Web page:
George Epsy Simmons

Pastor FBC Hillsborough, 1966-1973
The church approved the recommendation of its pulpit committee to call Rev. George Simmons on September 18, 1966.  Simmons accepted the call by sending a letter to the church dated Sept. 22, 1966 saying, “My work with First Baptist Church of Wadesboro will be terminated on October 15, 1966. I will assume my duties as your pastor on Sunday October 16, 1966.”  Simmons had served as pastor of the Wadesboro church for nearly 13 years, beginning his work there in January 1954.1  During his time in Wadesboro, he served on the General Board of the NC Baptist State Convention for four years, as first vice president of the State Convention for two years, and as a trustee to Campbell College (now University).  In his resignation statement to the Wadesboro Church, Simmons said, “Your generosity, patience, kindness and affection have made us forever your debtors.”  Simmons succeeded Glen Holt as pastor of the Hillsborough congregation.  Holt left Hillsborough to become pastor of the First Church in Mount Olive, NC.2

During his pastorate, the church raised money to fill in the gulley adjacent to the “new” parsonage and make it into a parking lot.  New carpet was placed in the sanctuary and pews were cushioned and the educational building constructed in the 1950s, was air conditioned.  The parsonage debt was retired and the alley behind the church was paved.  In November 15, 1972 the church voted to encourage and support a Christian Youth House in Hillsborough but not to be formally recognized as its sponsor.  Many of the church’s youth were involved with this ministry which sponsored an interdenominational Youth Revival held at the Daniel Boone Amphitheater from July 16 to 20, 1973.    During his last year at Hillsborough, a space committee was appointed to assess needs and make recommendations that were eventually acted upon during Dr. Thomas Denton’s pastorate several years later.    In addition, the church supported a Billy Graham Crusade held in Raleigh, NC.1  Simmons was an active member of the Hillsborough Exchange Club and spoke often to groups about the clubs emphasis on “God and Country.”

Simmons was born October 8, 1904 in Chattanooga, Hamilton County, Tennessee.   He was the son of John Robert Simmons and Eula Moyers.  His father was a master carpenter by trade.  He had two older brothers and two older sisters.  At age 16, he is listed in a 1920 census as living in his parent’s household and working as a soda dispenser for a local drug store.3 Simmons was ordained at the St. Elmo Baptist Church, Chattanooga, TN during the pastorate of Rev. Luther Wilson Clark - sometime between 1925 and 1935.4 He married Ruth Rymer, the daughter of William Hughes Rymer, a much loved and highly respected Baptist minister from Polk County, TN.  They had two daughters, Margaret Rymer and Ruth Ann both graduates of Meredith College.  Margaret became an accomplished pianist and recently retired as a professor of music from Southern Illinois University, Carbondale IL.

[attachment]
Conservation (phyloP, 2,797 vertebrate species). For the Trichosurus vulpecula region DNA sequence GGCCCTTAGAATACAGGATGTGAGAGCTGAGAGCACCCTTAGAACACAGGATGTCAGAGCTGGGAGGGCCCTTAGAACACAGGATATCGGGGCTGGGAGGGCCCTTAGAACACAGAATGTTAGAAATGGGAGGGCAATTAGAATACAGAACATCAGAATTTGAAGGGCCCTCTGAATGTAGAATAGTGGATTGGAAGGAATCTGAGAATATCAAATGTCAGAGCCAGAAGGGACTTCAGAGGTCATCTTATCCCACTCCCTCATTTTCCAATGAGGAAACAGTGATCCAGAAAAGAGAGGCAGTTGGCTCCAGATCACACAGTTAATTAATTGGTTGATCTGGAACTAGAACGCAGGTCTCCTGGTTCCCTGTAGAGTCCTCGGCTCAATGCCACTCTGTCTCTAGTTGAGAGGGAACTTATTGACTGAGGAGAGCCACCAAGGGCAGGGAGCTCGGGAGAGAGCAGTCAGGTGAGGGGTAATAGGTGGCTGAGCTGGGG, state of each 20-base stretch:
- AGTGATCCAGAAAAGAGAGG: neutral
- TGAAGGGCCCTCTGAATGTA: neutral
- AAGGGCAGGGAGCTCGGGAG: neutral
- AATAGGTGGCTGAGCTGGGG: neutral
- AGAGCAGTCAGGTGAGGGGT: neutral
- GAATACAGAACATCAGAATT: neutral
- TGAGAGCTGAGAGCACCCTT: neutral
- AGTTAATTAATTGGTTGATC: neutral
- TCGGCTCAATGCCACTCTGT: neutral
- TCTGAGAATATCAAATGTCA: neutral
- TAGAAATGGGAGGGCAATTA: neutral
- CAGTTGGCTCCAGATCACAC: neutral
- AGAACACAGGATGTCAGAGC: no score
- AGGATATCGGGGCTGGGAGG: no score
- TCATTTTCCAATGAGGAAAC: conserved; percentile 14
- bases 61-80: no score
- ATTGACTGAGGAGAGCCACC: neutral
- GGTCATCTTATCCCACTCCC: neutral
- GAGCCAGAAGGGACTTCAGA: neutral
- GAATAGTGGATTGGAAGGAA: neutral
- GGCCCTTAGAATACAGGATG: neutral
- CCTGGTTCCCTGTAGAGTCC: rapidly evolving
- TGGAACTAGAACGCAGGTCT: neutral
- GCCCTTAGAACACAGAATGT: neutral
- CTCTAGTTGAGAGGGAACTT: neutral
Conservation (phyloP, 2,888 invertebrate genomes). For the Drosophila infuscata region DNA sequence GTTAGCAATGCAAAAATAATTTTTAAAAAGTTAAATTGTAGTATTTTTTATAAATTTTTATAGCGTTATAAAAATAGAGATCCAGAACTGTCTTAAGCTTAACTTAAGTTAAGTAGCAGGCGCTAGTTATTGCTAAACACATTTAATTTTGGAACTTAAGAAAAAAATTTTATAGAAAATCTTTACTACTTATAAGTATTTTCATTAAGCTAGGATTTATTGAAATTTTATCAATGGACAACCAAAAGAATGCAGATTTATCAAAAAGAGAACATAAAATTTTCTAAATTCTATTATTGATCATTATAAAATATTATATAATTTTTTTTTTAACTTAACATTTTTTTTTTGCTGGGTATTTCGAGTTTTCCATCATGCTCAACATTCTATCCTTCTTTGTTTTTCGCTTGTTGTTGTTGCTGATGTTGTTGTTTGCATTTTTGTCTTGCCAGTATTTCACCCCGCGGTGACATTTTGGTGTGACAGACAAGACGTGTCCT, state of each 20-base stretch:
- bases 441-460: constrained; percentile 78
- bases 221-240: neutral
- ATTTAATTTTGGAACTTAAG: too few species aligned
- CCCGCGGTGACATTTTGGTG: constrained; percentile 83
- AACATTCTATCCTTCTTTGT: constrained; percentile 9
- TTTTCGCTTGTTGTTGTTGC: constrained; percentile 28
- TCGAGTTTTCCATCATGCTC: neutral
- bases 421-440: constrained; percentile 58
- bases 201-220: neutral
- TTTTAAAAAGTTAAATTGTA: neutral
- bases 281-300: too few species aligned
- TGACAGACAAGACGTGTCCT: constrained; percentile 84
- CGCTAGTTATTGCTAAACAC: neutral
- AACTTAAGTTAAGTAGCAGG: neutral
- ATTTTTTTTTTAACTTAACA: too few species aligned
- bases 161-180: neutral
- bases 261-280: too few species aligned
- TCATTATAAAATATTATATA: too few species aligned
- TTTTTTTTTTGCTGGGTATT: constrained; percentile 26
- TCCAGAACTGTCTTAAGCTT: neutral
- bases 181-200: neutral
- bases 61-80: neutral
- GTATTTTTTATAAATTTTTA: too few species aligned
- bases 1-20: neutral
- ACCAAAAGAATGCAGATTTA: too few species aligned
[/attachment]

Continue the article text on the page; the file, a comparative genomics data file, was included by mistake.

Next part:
One of Simmons first pastorates was at the Arlington Baptist Church in Knoxville, TN.  He was pastor of the Starling Avenue Baptist Church. Martinsville, VA when he enlisted and served as a Lt. Colonel in the US Army Chaplain Corps during the Second World War.  In 1946, he was elected president of the Chaplain Association of the Southern Baptist Convention while serving as pastor of the Spurgeon Memorial Baptist Church in Norfolk, VA.5 In a brief article appearing in the Biblical Recorder in June 1969, Simmons recounts how surprised he was to see the Liberty Ship on which he sailed home from the War anchored in a harbor in New Orleans.  The name of the ship was the Sea Gull.

Simmons read his letter of resignation and retirement after 11 AM worship service on Sunday, October 7, 1973 … effective December 31, 1973.  He and Ruth continued to live in Hillsborough after his retirement from the ministry.  The church wired him flowers July 17, 1974 when he was a patient at Womack Army Hospital, Fort Bragg, NC.1   He died the following year on July 10, 1975 and is buried at the Montlawn Memorial Park Cemetery in Raleigh, NC. He was 70 years old.

References:
  1. Minutes, 1974-1987, from First Baptist Church, Hillsborough, NC Records 1853-2010.
  2. George Simmons called to First, Hillsborough (Oct. 8, 1966) Biblical Recorder, p.5, Retrieved at:  http://recorder.zsr.wfu.edu/Default/Skins/WakeforestA/Client.asp?skin=WakeforestA&AW=1333247219577&AppName=2
  3. Stoy Family Genealogy by Robert Stoy.  Accessed on January 25, 2013 at: http://www.robertstoy.com/database-PhilipStoy/StoyFamily-o/g0/p36.htm#i5421
  4. McNamara, Billie R. Biography of Luther Wilson Clark. Sevier County TN Genealogy & History.  Accessed on January 25, 2013 at: http://sevier.tngenealogy.net/research-aids/38-families/4-biography-of-luther-wilson-clark
  5. Notes (June 4, 1947) Biblical Recorder, p.5, Retrieved at:  http://recorder.zsr.wfu.edu/Default/Skins/WakeforestA/Client.asp?skin=WakeforestA&AW=1333247219577&AppName=2
Compiled by Reginald Carter, Historian.  Photographs are courtesy of the FBC Hillsborough Archives.
Last updated on January 25, 2013.